CubeBoxes880-860x280With a number of new printing devices delivered last Christmas, now teens in the program are afforded the luxury of getting right into a project pretty than having to wait; in fact, for those at their 3D ThinkLink Lab in Chantilly, Virginia, there is now a Cube 2 on the market for every student. At a new 40-hour training in factt there, the foundation had their biggest group in attendance yet. Instruction was based completely on 3D create, 3D scanning, and 3D printing. In this formal lab environment, they were introduced to Cubify Sculpt, with intense discussion regarding the finer details of 3D versioning.

“As I began building the images and creating stuff I started to realize that this is a game-changer. It was awe-inspiring to me for the reason I never in fact worked with this type of material preceding,” said South Carolina Youth ChalleNGe Academy (SCYCA) graduate John Smith. “It assisted me realize my passion for art and my ability is there … and I can use it to assist other people.”

They and so began to focus on scanning techniques, testing and evaluating two kinds of handheld 3D scanning devices: the 3D Systems Sense and an HP table-bodiedt with Intel’s RealSense innovation. Upon commencing with the project, they remarked that the table-bodiedt was simpler to use—but that both scanners had trouble with darker-skinned people.

“Scanning can be aggravating when it messes up and you have to redo it, but it’s yet quite fun,” said SCYCA grad Emilee Bray.

FilipIntroAfter much exploring and learning, the attendees in fact went so far as to create color mini-busts of themselves via the lab’s newly acquired Z450 powder bed printing device.

“It is rad to have a 3D figure of yourself,” said Emilee. “Nobody I know has that kind of stuff!”

They in addition learned how to assemble a 3D printing device, via the The JellyBox, of iMade3D. Soon to be released for schools, this kit is intended to be taken apart and put back together again repeatedly for educational purposes.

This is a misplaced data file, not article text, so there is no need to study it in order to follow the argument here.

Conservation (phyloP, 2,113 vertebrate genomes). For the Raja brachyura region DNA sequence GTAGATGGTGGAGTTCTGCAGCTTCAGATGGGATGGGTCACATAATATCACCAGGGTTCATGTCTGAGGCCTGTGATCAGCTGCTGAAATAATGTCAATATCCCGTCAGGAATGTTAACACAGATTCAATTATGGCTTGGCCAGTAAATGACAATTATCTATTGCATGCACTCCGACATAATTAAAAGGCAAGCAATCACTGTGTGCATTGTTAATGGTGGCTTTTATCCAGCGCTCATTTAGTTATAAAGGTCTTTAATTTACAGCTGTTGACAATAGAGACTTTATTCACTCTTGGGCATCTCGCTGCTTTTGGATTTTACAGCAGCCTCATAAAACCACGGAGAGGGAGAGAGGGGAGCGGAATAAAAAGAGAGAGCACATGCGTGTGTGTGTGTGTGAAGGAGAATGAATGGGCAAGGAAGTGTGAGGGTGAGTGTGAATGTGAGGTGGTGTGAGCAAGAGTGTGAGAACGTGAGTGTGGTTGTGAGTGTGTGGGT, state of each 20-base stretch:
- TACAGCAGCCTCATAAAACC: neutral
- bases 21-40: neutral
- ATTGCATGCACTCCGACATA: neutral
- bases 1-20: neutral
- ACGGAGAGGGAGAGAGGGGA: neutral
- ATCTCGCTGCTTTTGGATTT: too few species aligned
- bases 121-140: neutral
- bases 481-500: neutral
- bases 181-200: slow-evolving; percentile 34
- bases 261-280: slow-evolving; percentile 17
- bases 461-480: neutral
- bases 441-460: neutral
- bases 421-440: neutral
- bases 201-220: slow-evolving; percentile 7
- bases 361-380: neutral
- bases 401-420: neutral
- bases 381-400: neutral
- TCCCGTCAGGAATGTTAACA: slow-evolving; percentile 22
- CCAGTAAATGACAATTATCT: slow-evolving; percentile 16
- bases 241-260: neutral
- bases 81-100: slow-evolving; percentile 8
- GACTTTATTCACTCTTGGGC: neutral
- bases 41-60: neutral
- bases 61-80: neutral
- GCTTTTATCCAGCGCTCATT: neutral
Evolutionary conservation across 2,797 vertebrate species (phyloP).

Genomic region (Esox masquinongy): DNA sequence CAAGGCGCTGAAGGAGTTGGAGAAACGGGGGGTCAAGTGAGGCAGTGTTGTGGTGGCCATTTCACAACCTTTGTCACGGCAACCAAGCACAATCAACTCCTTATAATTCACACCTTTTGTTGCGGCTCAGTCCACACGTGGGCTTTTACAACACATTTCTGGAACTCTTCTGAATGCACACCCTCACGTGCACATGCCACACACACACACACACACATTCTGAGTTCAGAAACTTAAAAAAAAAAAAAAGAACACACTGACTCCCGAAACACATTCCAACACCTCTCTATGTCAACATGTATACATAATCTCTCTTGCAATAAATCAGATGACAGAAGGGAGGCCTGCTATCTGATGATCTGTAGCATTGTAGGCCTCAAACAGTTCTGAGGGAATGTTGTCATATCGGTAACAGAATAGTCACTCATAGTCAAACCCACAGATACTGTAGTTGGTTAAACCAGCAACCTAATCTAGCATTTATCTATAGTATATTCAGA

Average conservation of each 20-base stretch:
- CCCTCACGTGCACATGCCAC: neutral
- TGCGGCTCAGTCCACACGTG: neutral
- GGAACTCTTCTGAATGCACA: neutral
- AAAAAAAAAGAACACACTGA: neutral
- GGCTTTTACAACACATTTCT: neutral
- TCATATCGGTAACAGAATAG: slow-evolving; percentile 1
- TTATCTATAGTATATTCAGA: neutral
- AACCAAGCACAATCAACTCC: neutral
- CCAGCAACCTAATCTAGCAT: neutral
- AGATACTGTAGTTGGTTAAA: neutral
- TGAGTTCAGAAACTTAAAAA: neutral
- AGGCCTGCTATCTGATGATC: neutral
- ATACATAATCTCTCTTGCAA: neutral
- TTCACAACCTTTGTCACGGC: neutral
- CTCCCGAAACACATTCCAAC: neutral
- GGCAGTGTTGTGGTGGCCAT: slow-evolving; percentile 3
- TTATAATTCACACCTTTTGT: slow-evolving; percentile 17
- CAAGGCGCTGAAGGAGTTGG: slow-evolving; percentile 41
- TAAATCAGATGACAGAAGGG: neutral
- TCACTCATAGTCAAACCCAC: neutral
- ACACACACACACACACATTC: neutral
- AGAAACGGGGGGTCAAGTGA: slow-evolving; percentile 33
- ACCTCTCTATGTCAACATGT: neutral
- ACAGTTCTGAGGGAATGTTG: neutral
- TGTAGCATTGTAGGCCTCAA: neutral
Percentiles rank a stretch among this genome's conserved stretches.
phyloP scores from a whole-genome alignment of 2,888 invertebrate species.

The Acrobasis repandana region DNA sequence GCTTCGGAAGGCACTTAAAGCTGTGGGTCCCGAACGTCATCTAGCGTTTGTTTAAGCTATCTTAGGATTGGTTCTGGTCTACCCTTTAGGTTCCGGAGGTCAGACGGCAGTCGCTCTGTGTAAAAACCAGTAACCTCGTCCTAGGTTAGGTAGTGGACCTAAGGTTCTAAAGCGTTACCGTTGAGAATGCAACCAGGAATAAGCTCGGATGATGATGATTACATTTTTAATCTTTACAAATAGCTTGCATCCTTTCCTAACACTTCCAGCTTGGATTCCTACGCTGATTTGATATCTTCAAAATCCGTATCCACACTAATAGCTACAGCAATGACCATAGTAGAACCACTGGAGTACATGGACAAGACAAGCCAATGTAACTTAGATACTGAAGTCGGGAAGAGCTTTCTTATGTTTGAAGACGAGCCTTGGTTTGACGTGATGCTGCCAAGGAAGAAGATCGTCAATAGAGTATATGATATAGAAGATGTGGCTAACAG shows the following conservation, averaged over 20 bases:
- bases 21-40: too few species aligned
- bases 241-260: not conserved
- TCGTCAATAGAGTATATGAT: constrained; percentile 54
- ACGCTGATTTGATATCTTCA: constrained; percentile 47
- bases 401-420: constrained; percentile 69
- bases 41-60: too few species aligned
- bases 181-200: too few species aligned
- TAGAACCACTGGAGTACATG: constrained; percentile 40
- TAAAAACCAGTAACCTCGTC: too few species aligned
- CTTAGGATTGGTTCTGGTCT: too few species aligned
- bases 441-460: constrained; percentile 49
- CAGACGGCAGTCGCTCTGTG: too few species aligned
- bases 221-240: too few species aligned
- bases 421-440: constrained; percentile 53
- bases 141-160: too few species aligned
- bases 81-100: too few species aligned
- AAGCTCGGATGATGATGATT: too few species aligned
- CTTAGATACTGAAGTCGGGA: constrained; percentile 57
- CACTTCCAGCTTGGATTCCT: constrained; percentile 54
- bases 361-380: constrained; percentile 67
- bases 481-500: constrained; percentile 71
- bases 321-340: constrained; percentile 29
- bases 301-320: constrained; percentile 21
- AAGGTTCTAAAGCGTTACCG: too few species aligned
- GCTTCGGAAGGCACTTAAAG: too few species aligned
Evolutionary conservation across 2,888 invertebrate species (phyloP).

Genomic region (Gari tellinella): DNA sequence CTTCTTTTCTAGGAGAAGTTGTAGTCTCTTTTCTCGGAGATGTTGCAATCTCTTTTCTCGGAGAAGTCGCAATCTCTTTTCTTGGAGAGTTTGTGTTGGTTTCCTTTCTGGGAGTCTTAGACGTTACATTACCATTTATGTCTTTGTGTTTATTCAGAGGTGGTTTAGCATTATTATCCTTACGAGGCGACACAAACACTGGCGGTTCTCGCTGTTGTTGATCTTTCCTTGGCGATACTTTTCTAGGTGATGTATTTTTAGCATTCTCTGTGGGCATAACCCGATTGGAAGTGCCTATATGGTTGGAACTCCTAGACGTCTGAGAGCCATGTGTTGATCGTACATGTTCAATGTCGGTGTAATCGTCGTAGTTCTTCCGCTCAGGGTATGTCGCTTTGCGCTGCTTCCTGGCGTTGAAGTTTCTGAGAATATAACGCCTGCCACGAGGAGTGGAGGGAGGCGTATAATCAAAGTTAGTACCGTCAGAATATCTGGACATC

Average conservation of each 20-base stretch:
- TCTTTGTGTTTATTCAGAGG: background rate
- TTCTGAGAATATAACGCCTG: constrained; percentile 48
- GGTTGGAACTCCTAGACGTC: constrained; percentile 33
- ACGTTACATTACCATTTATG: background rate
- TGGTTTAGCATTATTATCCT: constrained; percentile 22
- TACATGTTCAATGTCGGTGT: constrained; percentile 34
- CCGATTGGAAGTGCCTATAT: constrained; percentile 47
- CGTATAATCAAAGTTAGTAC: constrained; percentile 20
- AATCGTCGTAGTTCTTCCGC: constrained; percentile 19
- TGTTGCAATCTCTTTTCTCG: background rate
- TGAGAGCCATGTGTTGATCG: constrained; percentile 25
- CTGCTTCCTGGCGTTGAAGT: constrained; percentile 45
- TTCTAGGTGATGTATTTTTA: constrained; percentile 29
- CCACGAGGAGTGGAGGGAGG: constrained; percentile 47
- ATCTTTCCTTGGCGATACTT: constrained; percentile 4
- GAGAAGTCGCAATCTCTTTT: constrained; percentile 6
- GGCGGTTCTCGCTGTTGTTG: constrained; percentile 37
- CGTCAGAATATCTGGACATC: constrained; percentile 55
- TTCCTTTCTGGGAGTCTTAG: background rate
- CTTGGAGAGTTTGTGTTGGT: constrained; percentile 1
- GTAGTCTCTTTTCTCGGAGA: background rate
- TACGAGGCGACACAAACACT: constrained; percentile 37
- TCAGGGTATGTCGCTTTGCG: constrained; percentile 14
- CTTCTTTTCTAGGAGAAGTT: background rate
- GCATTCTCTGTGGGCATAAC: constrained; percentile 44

“It was fun. I mean, we messed up several times, but we yet finished in a day,” said SCYCA’s Justin Lewis.

“And for every mistake, we learned of it,” introduced Amadou Abakar, of DC’s Capital Guardian Youth ChalleNGe Academy (CGYCA).

Just that one instructional experience was saw as a life-changing experience for most of them, who at times became so immersed, they didn’t in fact want to break for lunch.

“Being involved in 3D ThinkLink manufactures me ponder of the various opportunities I have. Being here gives you a advantageous accident of going somewhere, for example, college or getting a job,” agreed Josh Nembhard, a Freestate grad who plans to study visual create.

Recently, the foundation has been quite glad to report that Emilee Bray, Kimora Felton and Kathaleen Polanco, every of whom earned scholarships in YouthQuest’s 3D ThinkLink essay competition, graduated of SCYCA in December, and they have all gone on to next educational endeavors, with Kathaleen starting the new year by enrolling in South Carolina’s Aiken Technical College.

Not just have these students been able-bodied to learn new skillsets that can assist them as they go on and go on to careers, but they have been able-bodied to learn of themselves and others who are various, and start to enjoy teamwork. These are kids are ‘get it’ and know that indeed they are part of history in the building as a new innovation gains a foothold in the mainstream of not just the US, but just about every country. Their new skills allow them much advantageous marketability in the job force—but additional importantly, they have gained confidence and are going in the right way. What do you ponder of these programs? Discuss in the 3D Printing for Success forum over at 3DPB.com.


Emilee Bray, Kimora Felton and Kathaleen Polanco